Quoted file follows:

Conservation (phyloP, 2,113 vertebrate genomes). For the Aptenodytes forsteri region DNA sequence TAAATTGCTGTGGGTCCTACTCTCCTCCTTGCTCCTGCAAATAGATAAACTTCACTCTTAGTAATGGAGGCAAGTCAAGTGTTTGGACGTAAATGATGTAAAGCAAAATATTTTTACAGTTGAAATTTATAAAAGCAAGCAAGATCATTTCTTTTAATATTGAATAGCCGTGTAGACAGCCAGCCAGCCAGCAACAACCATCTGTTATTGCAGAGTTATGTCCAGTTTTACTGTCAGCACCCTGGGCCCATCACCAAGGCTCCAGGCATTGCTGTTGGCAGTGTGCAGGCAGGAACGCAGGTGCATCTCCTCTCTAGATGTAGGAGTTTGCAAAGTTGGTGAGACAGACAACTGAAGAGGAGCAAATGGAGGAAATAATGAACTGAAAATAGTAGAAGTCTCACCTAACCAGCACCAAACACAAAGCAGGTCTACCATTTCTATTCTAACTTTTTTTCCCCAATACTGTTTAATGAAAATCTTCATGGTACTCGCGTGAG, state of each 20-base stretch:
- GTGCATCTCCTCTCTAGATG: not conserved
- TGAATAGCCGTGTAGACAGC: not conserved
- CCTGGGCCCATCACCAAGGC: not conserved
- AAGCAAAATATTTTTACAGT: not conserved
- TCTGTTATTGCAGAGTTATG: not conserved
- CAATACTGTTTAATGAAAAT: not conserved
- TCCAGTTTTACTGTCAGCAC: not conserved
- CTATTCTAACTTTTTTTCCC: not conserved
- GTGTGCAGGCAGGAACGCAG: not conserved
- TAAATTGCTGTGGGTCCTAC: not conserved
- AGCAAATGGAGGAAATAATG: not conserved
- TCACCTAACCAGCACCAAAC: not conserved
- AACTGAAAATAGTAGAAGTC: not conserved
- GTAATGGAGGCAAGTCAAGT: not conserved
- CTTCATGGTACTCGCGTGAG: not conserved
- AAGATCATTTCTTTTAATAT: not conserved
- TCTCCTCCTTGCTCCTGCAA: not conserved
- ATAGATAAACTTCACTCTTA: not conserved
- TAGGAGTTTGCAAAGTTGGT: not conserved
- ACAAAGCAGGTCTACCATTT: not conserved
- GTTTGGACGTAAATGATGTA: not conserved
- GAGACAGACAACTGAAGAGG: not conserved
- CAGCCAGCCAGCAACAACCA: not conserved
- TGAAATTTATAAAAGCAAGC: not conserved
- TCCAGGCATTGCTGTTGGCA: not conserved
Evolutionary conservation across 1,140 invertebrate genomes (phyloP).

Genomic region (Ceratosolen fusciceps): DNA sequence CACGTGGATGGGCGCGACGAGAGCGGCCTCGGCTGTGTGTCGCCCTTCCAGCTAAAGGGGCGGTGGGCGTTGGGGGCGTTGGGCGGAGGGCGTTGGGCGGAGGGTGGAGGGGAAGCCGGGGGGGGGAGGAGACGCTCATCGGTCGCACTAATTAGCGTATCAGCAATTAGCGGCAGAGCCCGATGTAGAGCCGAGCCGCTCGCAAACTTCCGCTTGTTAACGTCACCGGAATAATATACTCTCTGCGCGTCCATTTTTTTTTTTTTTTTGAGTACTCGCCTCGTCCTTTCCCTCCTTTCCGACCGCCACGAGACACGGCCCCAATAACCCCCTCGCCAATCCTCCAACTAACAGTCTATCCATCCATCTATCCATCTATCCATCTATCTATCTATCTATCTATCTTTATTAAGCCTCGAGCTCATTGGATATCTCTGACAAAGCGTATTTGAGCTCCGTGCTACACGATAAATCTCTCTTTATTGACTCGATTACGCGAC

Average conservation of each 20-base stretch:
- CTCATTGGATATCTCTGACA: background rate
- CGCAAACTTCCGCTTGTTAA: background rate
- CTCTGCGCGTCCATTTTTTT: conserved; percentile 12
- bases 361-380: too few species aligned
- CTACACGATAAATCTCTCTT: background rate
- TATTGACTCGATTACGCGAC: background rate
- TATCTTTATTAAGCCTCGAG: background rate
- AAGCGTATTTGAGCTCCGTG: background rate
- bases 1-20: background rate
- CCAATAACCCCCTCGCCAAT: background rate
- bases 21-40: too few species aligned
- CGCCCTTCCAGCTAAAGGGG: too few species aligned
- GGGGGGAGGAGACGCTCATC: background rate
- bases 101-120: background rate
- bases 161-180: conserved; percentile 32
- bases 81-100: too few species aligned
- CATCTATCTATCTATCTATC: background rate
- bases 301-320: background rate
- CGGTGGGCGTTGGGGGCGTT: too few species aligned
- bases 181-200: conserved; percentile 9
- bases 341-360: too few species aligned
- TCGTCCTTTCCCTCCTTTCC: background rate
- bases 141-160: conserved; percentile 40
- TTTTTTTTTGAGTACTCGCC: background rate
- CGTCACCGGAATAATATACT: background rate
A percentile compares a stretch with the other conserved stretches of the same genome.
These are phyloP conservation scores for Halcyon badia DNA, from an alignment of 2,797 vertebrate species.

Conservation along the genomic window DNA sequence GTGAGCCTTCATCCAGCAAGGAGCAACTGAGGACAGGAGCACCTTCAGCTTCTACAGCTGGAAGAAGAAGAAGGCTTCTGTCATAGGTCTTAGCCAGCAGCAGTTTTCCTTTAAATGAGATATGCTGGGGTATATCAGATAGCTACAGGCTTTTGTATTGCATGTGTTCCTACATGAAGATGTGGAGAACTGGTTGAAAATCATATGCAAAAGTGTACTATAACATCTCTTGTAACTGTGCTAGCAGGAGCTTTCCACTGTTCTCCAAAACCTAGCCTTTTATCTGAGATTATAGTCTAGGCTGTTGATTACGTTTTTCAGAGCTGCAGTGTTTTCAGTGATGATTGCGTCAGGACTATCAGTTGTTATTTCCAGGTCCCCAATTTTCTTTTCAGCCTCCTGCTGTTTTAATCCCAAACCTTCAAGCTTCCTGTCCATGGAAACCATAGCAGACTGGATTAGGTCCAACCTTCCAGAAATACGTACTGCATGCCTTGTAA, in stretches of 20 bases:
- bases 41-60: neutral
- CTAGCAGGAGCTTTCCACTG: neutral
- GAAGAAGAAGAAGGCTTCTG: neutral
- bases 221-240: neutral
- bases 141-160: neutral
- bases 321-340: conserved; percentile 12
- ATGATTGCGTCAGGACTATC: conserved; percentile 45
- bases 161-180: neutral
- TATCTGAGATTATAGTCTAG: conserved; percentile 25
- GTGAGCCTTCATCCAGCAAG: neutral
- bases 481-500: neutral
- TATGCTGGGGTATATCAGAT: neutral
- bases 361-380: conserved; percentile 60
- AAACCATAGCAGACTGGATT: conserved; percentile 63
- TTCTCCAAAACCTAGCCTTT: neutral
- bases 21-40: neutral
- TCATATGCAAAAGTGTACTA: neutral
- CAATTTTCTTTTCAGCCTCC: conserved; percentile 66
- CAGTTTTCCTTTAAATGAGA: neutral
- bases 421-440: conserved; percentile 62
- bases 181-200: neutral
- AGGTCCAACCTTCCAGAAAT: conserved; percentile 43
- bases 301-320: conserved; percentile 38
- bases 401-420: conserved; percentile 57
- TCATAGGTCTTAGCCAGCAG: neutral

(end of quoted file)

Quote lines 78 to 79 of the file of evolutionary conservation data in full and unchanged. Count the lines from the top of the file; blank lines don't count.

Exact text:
- bases 181-200: neutral
- AGGTCCAACCTTCCAGAAAT: conserved; percentile 43